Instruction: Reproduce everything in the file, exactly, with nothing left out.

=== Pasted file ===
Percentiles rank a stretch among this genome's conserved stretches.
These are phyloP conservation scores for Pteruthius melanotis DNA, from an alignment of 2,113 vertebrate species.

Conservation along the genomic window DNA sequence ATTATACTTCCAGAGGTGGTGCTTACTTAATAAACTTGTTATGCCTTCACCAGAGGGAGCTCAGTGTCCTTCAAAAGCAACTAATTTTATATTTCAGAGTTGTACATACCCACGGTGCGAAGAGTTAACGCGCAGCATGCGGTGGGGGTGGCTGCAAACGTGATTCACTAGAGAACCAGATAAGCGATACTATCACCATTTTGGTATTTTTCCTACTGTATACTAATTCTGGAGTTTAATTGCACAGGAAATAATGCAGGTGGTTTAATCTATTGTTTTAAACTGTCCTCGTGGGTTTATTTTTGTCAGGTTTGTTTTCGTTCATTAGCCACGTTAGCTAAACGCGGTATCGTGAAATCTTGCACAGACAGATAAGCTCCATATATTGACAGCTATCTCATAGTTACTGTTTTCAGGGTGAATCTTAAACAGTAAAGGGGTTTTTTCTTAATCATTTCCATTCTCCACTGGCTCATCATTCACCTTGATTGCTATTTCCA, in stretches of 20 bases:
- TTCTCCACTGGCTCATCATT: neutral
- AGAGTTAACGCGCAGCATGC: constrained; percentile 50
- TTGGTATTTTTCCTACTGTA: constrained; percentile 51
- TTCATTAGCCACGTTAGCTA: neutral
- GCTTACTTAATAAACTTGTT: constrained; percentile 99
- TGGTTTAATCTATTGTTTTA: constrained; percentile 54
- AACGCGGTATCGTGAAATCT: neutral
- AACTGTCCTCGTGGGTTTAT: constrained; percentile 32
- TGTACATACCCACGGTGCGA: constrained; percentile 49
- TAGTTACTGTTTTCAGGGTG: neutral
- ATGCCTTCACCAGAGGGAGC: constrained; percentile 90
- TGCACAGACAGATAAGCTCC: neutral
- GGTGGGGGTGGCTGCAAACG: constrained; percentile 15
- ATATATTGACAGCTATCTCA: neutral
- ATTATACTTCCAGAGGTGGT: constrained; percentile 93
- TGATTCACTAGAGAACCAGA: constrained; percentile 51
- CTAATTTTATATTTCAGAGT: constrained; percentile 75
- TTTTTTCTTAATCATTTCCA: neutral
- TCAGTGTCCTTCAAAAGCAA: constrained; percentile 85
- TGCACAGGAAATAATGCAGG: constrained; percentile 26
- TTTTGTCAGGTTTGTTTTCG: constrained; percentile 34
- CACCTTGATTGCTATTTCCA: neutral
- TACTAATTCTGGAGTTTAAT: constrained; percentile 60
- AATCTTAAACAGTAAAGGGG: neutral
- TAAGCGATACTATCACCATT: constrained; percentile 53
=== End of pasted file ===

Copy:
Percentiles rank a stretch among this genome's conserved stretches.
These are phyloP conservation scores for Pteruthius melanotis DNA, from an alignment of 2,113 vertebrate species.

Conservation along the genomic window DNA sequence ATTATACTTCCAGAGGTGGTGCTTACTTAATAAACTTGTTATGCCTTCACCAGAGGGAGCTCAGTGTCCTTCAAAAGCAACTAATTTTATATTTCAGAGTTGTACATACCCACGGTGCGAAGAGTTAACGCGCAGCATGCGGTGGGGGTGGCTGCAAACGTGATTCACTAGAGAACCAGATAAGCGATACTATCACCATTTTGGTATTTTTCCTACTGTATACTAATTCTGGAGTTTAATTGCACAGGAAATAATGCAGGTGGTTTAATCTATTGTTTTAAACTGTCCTCGTGGGTTTATTTTTGTCAGGTTTGTTTTCGTTCATTAGCCACGTTAGCTAAACGCGGTATCGTGAAATCTTGCACAGACAGATAAGCTCCATATATTGACAGCTATCTCATAGTTACTGTTTTCAGGGTGAATCTTAAACAGTAAAGGGGTTTTTTCTTAATCATTTCCATTCTCCACTGGCTCATCATTCACCTTGATTGCTATTTCCA, in stretches of 20 bases:
- TTCTCCACTGGCTCATCATT: neutral
- AGAGTTAACGCGCAGCATGC: constrained; percentile 50
- TTGGTATTTTTCCTACTGTA: constrained; percentile 51
- TTCATTAGCCACGTTAGCTA: neutral
- GCTTACTTAATAAACTTGTT: constrained; percentile 99
- TGGTTTAATCTATTGTTTTA: constrained; percentile 54
- AACGCGGTATCGTGAAATCT: neutral
- AACTGTCCTCGTGGGTTTAT: constrained; percentile 32
- TGTACATACCCACGGTGCGA: constrained; percentile 49
- TAGTTACTGTTTTCAGGGTG: neutral
- ATGCCTTCACCAGAGGGAGC: constrained; percentile 90
- TGCACAGACAGATAAGCTCC: neutral
- GGTGGGGGTGGCTGCAAACG: constrained; percentile 15
- ATATATTGACAGCTATCTCA: neutral
- ATTATACTTCCAGAGGTGGT: constrained; percentile 93
- TGATTCACTAGAGAACCAGA: constrained; percentile 51
- CTAATTTTATATTTCAGAGT: constrained; percentile 75
- TTTTTTCTTAATCATTTCCA: neutral
- TCAGTGTCCTTCAAAAGCAA: constrained; percentile 85
- TGCACAGGAAATAATGCAGG: constrained; percentile 26
- TTTTGTCAGGTTTGTTTTCG: constrained; percentile 34
- CACCTTGATTGCTATTTCCA: neutral
- TACTAATTCTGGAGTTTAAT: constrained; percentile 60
- AATCTTAAACAGTAAAGGGG: neutral
- TAAGCGATACTATCACCATT: constrained; percentile 53